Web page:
A New Year’s wish list: Fewer burning trains

In October, as I was riding the train to work, the conductor calmly asked everyone to get off the train at the next station. Why? Because the train was on fire. Sigh.

Complaining about the MBTA has become a hobby for many Bostonians. In fact, it’s impossible to say the name “T” without having it either directly preceded or followed by profanity. The problem is, it’s not getting any better, from last year’s dismal performance in the snow to the recent escapade of the runaway train. The lack of functioning public transit is a problem for every Bostonian. If we don’t have a functioning transit system how can people get to work? If we have a third-tier transit system, how can we expect to attract and retain the top tier talent? The short answer is we can’t.


We can help. Tell the governor to fix it. Charlie, I’m willing to pay more if it stops my train from catching on fire. This is a low bar, but we have to start somewhere.

Bear with me while I put on my tie-dye and paint a protest sign but “Hey. Hey. Hey ho. Noncompetes have to go!” This isn’t just a startup and economic development issue. This is about workers’ rights. The fight to eliminate noncompetes fizzled in 2014, and it’s time for us to pick it up again. Noncompetes stop people from following their dreams, finding better jobs, and building businesses. They adversely affect everyone from the 25-year-old developer who wants to launch a new company to the 48-year-old hairdresser who wants to switch hair salons. As Scott Kirsner pointed out, in the case of EMC they didn’t really help anyone. Let’s kill noncompetes and set people free to do more.

Boston is where the world comes to learn. The same holds true for the innovation economy. Boston is blessed with countless thought leaders who are willing to share their insight, wisdom, and opinions. OpenView Labs, NextView Platform, David Skok’s forEntrepreneurs, and Startup Institute’s The Whiteboard are four sites you should subscribe to and start reading as soon as you’ve finished reading this article. You’ll become smarter, better at your job, and more attractive. OK, I can only promise two out of three will actually happen.

By now, I’m sure you’ve read that LovePop, a local greeting-card company, received an investment on Shark Tank. That company didn’t just pop out (pun intended) of nowhere. The founders have been working on it for years and were part of a recent Techstars Boston class. They have a tangible product and they’ve been focused on generating revenue since they launched. Are they going to be the next HubSpot? No. But that’s the point. The founders are part of the maker movement. We need to continue investing in different types of businesses. Software is great, but there are great businesses being passed over because they don’t fit a specific template.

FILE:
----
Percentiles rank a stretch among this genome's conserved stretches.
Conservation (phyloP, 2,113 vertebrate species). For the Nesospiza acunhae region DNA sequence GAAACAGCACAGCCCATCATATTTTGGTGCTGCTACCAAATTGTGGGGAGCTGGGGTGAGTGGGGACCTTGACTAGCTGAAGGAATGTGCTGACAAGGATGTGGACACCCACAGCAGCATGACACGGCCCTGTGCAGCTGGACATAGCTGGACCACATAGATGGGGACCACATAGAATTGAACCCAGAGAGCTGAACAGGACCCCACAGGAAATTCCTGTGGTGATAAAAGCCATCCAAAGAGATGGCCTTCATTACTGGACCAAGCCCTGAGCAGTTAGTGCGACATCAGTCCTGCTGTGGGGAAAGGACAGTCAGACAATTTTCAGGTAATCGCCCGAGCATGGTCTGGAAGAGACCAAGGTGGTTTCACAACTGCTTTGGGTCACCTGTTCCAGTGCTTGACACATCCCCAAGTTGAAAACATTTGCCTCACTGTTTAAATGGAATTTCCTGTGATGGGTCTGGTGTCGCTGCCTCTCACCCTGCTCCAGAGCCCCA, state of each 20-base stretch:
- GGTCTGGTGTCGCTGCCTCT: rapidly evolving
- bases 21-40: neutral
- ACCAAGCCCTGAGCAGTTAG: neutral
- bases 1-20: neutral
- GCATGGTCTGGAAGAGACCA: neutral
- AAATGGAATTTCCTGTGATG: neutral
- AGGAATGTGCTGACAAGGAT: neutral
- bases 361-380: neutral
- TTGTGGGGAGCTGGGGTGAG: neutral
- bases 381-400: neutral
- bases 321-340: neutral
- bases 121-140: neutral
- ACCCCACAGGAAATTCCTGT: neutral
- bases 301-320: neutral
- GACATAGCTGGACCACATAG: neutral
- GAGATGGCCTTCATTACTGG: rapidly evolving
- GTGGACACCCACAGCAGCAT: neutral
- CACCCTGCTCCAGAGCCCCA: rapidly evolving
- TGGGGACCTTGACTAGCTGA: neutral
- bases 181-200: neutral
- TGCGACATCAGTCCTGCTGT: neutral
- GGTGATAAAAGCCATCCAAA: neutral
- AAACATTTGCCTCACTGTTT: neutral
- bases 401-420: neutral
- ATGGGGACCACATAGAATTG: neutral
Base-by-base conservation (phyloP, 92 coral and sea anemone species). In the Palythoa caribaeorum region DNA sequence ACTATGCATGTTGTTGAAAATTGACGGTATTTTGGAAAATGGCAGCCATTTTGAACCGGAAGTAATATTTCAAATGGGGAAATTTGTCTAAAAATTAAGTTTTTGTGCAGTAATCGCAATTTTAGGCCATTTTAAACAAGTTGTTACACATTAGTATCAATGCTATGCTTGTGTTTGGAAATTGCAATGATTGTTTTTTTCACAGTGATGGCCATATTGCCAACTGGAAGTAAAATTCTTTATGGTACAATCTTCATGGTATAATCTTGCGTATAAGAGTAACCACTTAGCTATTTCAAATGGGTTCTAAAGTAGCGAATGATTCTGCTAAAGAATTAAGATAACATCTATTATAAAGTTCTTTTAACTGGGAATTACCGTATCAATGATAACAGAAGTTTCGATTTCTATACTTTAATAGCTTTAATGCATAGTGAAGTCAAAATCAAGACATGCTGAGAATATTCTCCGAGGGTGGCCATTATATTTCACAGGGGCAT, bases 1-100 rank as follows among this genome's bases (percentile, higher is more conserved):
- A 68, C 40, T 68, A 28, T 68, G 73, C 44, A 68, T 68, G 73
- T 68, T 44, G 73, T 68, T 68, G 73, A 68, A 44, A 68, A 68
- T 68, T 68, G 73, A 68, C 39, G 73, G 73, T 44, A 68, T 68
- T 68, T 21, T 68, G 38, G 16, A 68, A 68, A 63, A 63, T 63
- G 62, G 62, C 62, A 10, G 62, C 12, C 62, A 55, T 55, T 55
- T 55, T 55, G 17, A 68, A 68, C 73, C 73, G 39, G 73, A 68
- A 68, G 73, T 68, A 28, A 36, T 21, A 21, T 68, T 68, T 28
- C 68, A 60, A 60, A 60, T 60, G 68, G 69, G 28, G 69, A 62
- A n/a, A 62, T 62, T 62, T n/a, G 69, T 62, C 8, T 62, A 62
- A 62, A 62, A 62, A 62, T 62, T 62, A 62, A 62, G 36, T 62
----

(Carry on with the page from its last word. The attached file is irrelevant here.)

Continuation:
Remember when I mentioned how we should invest in more LovePops? Well, that will require us to continue to innovate on funding models. Accomplice has led the way by championing syndicates, and BetaSpring recently launched RevUp, which is the first accelerator for revenue-first companies. RevUp is focused on generating a return through royalties, instead of taking equity in a company.


Are these approaches going to work? Who knows? What’s important is that we expand the methods to fund different business models founded by a diverse group of entrepreneurs. We need more manicubes, soofas, and beautylynks. The VC world is about disruption. It’s time for the funding model to get disrupted.

You need to get out. You’re young. You’re attractive. You have a great personality. Go out. Meet someone. Go out to dinner. See the latest “Star Wars” movie again. Who knows what could happen? You might enjoy yourself.

Seriously, we work too much. In 2016 let’s make sure to get away from our electronic devices and go on a date with our spouse/friend/lover/whomever. Promise that you’ll schedule in some fun while trying to change the world.

Did I just write “schedule in some fun”?

That sounds unfun. Anyway, you get the point.

Happy New Year!

Allan Telio is the vice president and director of Startup Institute Boston. Follow Allan Telio on Twitter @gallonofalan. Startup Institute is currently accepting applications for its spring program.

Open bundled references in tabs:

Leave a Reply